Canadian producers are keeping access to their most hazardous natural gas source, but the path to the drilling target is becoming a tight squeeze past popular resistance and regulatory supervision.
The price of victory in a two-year contest over tapping “sour” gas, laced with lethal hydrogen sulphide (H2S), near the industry’s Calgary capital turned out to be an approval studded with 15 formal conditions and 200 promises.
Alberta’s Energy Resources Conservation Board (ERCB) will strictly enforce the conditions. The promises, extracted by project opponents during lengthy consultations and hearings, are recorded in the ERCB summer decision and the public has rights to appeal for a review of the approval if any are broken or neglected.
Known as the Sullivan project, after a nearby creek, the development includes 11 wells and 55 kilometers (34 miles) of pipelines in scenic foothills of the Rocky Mountains about an hour’s drive southwest of Calgary. The scheme traverses a touchy district of ranches, affluent country residential sites and an aboriginal reserve within sight of Kananaskis Country, an expansive provincial park in the front range of the Rockies where some events of the 1988 Winter Olympics were held. The name of the Stoney (Nakoda Sioux) homeland conveys the intensity of local and environmental affection for the region — Eden Valley.
The promises by Suncor Energy, which inherited the project in its 2009 takeover of Petro-Canada, include a startling pledge to shut-in production operations if a single odor complaint is received. In the formal approval conditions, the ERCB settled for a milder guarantee that every single grievance will be investigated.
The development target is an estimated 250 Bcf of gas, which is about 15% sour with an H2S content of 150,000 parts per million (ppm). Sensitive noses detect the substance’s trademark rotten eggs smell at concentrations below 1 ppm. In the highly variable climate of the foothills, where temperatures often fall or rise rapidly in alternating frigid and warm winds, equipment such as valve and instrument seals is notoriously prone to contractions or swelling that can allow brief, fugitive leaks of H2S traces.
About one-third of Alberta gas reserves and production are officially defined as sour and hazardous for exceeding exposure limits set by occupational safety and health authorities. A high proportion of the province’s oil is also prone to the contamination. Bitumen in the northern oilsands belt averages 5% sulphur, which is harmless in its mineral form but goes through gaseous H2S and sulphur-dioxide (SO2) stages during commercial production and purification processes.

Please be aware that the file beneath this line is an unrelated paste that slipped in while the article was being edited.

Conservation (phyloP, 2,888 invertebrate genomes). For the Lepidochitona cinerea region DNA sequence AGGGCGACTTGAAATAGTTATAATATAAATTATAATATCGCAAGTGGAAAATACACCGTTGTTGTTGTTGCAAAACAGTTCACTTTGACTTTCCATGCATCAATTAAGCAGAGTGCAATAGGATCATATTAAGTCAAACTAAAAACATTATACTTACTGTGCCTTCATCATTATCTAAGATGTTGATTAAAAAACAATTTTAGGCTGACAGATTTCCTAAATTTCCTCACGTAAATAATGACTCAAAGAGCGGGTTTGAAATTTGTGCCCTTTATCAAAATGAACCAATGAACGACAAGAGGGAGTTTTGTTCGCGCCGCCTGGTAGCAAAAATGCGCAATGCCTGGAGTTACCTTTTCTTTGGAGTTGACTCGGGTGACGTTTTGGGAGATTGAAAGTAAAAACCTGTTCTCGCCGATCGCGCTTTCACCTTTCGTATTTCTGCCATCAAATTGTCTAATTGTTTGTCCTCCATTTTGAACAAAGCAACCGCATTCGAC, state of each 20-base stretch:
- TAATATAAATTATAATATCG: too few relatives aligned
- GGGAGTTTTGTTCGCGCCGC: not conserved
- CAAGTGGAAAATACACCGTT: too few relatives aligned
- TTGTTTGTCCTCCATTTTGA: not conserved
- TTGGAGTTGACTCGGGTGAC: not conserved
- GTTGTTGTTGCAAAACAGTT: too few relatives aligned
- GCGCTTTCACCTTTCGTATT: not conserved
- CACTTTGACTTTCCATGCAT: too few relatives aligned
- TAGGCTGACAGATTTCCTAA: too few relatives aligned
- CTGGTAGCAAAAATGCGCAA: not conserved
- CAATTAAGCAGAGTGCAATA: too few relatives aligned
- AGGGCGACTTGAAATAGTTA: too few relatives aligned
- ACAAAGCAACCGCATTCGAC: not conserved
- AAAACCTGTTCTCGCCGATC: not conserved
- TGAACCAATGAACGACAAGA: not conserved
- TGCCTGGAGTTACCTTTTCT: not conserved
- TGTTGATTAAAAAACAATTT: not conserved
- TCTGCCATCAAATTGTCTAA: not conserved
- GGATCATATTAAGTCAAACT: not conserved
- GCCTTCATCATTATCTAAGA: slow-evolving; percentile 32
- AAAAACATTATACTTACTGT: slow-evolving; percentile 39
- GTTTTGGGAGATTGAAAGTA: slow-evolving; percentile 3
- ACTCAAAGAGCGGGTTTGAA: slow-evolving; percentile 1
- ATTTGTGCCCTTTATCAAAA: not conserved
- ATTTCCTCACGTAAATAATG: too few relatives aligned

The offensive material is so pervasive that everyone working in gas or oil fields in Alberta must pass an industry- and government-standard basic safety course called H2S Alive. The training has also lately become a must for closeup or extended visits to drilling and production sites.
As a nerve gas akin to cyanide, H2S is far more potent and fast-acting than smothering gases such as carbon dioxide or carbon monoxide, which in high volumes replace oxygen and impede breathing. H2S starts causing headaches and nausea in the 20-200 ppm concentration range. Exposure to 700 ppm or more causes instant loss of consciousness and permanent brain damage or death if the victim is not rescued and revived within four to six minutes.
All sour gas projects have emergency response and evacuation plans and tests as a matter of routine. In the Sullivan case, stiffened requirements include installing a communications network of cell phone towers or alarm sirens for the Eden Valley Stoney Reserve before production begins.
The Sullivan ruling also highlights a continuing Alberta trend of diminishing public acceptance of sour gas operations — or, in some cases, any industry activity — that interferes with wildlife.
In exchange for the drilling and pipeline approval, Suncor has pledged to become a friend to bears and wolves and especially the grizzly, an icon of the foothills and mountains. Company commitments include supporting two initiatives dedicated to enhancing wildlife habitat and reducing mortality: the Alberta Grizzly Bear Recovery Team and the Foothills Research Institute.
The ERCB’s Sullivan ruling is under review by all concerned, with the company studying whether the project is still economic under all the conditions while rancher, community and environmental opponents look for ways to mount further resistance.
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